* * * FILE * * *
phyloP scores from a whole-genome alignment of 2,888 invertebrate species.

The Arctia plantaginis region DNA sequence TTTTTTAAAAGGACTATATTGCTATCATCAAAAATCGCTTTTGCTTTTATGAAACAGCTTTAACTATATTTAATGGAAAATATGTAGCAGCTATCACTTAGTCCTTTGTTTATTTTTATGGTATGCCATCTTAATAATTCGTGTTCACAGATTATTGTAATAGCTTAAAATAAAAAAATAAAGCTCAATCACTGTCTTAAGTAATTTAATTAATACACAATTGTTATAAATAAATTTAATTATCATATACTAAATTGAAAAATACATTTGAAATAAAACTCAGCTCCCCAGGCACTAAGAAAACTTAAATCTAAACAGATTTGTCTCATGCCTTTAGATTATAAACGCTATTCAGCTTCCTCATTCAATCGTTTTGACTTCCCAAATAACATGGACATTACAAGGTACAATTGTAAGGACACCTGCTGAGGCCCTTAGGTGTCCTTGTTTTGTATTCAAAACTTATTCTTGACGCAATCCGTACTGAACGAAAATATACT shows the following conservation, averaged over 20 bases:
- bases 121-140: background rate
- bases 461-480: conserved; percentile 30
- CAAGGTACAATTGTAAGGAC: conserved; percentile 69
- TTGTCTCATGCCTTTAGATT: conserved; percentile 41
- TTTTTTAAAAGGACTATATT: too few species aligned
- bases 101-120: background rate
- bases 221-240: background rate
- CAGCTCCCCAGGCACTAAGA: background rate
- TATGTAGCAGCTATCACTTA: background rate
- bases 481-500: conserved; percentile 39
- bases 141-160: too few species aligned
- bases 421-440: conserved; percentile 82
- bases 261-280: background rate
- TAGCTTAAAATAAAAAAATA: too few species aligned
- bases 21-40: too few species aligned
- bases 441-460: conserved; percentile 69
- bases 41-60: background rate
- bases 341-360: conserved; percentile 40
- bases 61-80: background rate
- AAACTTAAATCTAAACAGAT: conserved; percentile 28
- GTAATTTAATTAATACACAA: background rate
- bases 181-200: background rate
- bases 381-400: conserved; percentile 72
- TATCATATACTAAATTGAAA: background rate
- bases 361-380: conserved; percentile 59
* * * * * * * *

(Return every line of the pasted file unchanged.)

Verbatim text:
phyloP scores from a whole-genome alignment of 2,888 invertebrate species.

The Arctia plantaginis region DNA sequence TTTTTTAAAAGGACTATATTGCTATCATCAAAAATCGCTTTTGCTTTTATGAAACAGCTTTAACTATATTTAATGGAAAATATGTAGCAGCTATCACTTAGTCCTTTGTTTATTTTTATGGTATGCCATCTTAATAATTCGTGTTCACAGATTATTGTAATAGCTTAAAATAAAAAAATAAAGCTCAATCACTGTCTTAAGTAATTTAATTAATACACAATTGTTATAAATAAATTTAATTATCATATACTAAATTGAAAAATACATTTGAAATAAAACTCAGCTCCCCAGGCACTAAGAAAACTTAAATCTAAACAGATTTGTCTCATGCCTTTAGATTATAAACGCTATTCAGCTTCCTCATTCAATCGTTTTGACTTCCCAAATAACATGGACATTACAAGGTACAATTGTAAGGACACCTGCTGAGGCCCTTAGGTGTCCTTGTTTTGTATTCAAAACTTATTCTTGACGCAATCCGTACTGAACGAAAATATACT shows the following conservation, averaged over 20 bases:
- bases 121-140: background rate
- bases 461-480: conserved; percentile 30
- CAAGGTACAATTGTAAGGAC: conserved; percentile 69
- TTGTCTCATGCCTTTAGATT: conserved; percentile 41
- TTTTTTAAAAGGACTATATT: too few species aligned
- bases 101-120: background rate
- bases 221-240: background rate
- CAGCTCCCCAGGCACTAAGA: background rate
- TATGTAGCAGCTATCACTTA: background rate
- bases 481-500: conserved; percentile 39
- bases 141-160: too few species aligned
- bases 421-440: conserved; percentile 82
- bases 261-280: background rate
- TAGCTTAAAATAAAAAAATA: too few species aligned
- bases 21-40: too few species aligned
- bases 441-460: conserved; percentile 69
- bases 41-60: background rate
- bases 341-360: conserved; percentile 40
- bases 61-80: background rate
- AAACTTAAATCTAAACAGAT: conserved; percentile 28
- GTAATTTAATTAATACACAA: background rate
- bases 181-200: background rate
- bases 381-400: conserved; percentile 72
- TATCATATACTAAATTGAAA: background rate
- bases 361-380: conserved; percentile 59